Did you know that the energy we use at home only accounts for a quarter of the total energy used in the UK? The remaining three-quarters is attributable to business and transport energy. Let’s have a look at which sectors use the most energy and which utilities sources they use:
How is energy measured?
To compare sectors effectively, we will use the ‘KTOE’ unit, which means ‘kilotonne of oil equivalent’. All information comes from the Office of National Statistics in a report published in July 2018.
– Private offices – 3,539 ktoe
– Chemical manufacturing – 2,874 ktoe
– Hospitality – 2,458 ktoe
– Food products manufacturing – 2,242 ktoe
– Hospitals – 2,237 ktoe
– Non-metallic mineral manufacturing – 1,924 ktoe
– Basic metals manufacturing – 1,489 ktoe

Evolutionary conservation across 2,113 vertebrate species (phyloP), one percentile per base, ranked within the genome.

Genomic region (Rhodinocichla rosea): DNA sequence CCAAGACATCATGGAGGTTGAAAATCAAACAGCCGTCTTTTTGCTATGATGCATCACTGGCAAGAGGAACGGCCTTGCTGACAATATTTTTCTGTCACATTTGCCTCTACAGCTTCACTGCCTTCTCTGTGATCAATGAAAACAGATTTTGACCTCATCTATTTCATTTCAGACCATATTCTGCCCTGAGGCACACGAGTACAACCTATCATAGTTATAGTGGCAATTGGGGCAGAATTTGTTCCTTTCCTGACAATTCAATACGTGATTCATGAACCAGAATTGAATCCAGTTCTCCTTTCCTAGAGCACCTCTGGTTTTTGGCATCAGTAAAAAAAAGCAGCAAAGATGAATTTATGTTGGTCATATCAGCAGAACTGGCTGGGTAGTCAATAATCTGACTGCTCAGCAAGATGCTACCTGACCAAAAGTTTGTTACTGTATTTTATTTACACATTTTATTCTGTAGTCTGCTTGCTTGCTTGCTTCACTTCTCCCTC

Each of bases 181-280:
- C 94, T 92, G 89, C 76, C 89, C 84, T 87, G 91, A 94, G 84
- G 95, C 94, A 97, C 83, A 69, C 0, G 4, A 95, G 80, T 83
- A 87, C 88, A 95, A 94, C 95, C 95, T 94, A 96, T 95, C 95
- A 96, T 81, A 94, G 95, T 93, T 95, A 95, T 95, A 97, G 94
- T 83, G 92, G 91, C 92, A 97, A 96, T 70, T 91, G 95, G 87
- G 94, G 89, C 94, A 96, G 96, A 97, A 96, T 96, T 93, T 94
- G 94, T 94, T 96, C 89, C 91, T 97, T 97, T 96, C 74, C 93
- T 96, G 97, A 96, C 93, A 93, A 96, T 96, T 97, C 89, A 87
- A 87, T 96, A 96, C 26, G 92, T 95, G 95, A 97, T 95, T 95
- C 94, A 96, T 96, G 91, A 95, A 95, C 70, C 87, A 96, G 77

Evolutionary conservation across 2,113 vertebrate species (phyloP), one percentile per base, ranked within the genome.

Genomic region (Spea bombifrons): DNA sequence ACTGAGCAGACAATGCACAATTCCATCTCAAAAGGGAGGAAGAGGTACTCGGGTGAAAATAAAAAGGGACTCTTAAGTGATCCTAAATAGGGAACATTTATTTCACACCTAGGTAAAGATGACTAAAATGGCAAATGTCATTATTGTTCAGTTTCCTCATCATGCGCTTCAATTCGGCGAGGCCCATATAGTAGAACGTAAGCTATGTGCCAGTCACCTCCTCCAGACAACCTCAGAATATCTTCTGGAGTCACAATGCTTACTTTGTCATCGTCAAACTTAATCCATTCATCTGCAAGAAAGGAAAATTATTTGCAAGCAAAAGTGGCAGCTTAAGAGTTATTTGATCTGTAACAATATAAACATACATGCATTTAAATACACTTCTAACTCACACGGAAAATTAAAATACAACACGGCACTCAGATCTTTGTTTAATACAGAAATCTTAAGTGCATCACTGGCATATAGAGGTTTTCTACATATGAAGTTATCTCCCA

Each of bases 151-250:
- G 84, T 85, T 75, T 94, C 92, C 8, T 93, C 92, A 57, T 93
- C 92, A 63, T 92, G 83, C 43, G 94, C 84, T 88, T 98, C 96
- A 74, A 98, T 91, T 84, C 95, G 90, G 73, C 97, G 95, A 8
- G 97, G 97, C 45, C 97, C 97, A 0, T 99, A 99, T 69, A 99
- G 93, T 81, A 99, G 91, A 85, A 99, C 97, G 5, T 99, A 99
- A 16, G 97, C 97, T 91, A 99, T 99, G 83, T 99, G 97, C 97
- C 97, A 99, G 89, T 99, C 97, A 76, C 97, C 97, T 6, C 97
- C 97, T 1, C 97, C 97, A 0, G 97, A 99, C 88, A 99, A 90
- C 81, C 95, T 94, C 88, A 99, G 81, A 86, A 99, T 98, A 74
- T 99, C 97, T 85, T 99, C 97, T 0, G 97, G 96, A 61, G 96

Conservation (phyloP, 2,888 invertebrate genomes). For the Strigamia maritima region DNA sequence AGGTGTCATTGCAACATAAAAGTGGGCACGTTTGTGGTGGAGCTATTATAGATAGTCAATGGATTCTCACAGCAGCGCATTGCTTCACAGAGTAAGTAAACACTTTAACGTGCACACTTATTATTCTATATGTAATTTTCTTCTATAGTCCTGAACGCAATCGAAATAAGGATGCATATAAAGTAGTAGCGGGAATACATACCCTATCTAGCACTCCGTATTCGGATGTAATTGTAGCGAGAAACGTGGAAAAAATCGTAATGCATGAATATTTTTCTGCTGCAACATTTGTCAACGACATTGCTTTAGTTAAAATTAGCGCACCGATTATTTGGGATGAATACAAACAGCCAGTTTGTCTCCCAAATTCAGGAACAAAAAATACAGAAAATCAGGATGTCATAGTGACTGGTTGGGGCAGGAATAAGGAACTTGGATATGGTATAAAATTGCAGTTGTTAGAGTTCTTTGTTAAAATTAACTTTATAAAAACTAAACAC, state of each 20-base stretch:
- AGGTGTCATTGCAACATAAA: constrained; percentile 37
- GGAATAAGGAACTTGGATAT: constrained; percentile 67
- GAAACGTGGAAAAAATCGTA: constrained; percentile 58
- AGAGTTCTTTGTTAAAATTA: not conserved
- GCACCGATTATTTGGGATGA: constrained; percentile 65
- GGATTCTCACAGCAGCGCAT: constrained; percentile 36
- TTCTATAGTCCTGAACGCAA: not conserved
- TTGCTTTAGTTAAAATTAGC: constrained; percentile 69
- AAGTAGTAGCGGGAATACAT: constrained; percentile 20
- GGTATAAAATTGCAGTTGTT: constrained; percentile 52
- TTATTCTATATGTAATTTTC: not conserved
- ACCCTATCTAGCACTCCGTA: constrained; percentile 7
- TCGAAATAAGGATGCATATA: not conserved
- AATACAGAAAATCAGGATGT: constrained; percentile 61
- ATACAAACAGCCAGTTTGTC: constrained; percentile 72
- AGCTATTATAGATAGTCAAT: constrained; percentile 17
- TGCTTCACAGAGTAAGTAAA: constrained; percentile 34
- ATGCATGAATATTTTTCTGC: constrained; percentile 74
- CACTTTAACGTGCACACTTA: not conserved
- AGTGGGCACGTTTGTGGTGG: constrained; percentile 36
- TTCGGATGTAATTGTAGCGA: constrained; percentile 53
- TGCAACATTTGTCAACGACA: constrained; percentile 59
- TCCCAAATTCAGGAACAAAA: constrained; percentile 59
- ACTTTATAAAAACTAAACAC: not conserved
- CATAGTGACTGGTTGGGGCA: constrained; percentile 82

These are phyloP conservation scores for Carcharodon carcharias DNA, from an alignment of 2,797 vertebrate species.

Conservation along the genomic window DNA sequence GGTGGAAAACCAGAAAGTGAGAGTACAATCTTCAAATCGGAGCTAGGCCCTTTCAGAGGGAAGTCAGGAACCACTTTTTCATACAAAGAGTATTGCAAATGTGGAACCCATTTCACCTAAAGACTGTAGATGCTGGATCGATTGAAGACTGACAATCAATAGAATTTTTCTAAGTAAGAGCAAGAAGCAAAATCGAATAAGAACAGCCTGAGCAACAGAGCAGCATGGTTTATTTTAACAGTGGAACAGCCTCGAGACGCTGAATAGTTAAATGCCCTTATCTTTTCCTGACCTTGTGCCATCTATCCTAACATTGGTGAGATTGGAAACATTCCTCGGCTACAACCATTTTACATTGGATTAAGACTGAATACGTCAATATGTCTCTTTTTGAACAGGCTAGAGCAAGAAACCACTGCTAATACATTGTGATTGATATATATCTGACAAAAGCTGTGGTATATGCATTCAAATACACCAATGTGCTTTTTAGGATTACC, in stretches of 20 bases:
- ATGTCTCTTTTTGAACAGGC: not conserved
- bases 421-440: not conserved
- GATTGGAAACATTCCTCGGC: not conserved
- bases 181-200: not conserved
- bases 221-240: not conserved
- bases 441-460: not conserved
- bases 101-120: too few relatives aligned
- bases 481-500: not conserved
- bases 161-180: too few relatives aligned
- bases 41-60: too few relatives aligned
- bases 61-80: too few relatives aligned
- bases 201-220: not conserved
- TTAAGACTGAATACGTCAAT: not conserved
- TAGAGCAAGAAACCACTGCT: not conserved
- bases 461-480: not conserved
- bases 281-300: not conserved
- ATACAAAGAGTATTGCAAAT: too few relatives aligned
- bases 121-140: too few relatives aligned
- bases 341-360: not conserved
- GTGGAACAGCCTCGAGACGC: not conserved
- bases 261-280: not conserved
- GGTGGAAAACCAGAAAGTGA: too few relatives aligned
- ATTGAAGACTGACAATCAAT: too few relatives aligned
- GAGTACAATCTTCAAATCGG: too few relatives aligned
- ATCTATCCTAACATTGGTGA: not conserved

– Rubber and plastic manufacturing – 1,442 ktoe
– Small shops – 1,376 ktoe
– Paper products manufacturing – 1,297 ktoe
The results show that an abundance of small machines appears to be less energy efficient than large, industrial machines. Private offices containing computers, photocopiers, network hubs, projectors and phones burn the most energy, whilst the manufacturing of paper to stock these offices creates the least. The intensive heat required for chemical processing places it high in the list, whereas simpler industrial processes such as rubber weigh in at substantially lower energy rates. Even small business energy prices have a large influence on the UK’s consumption.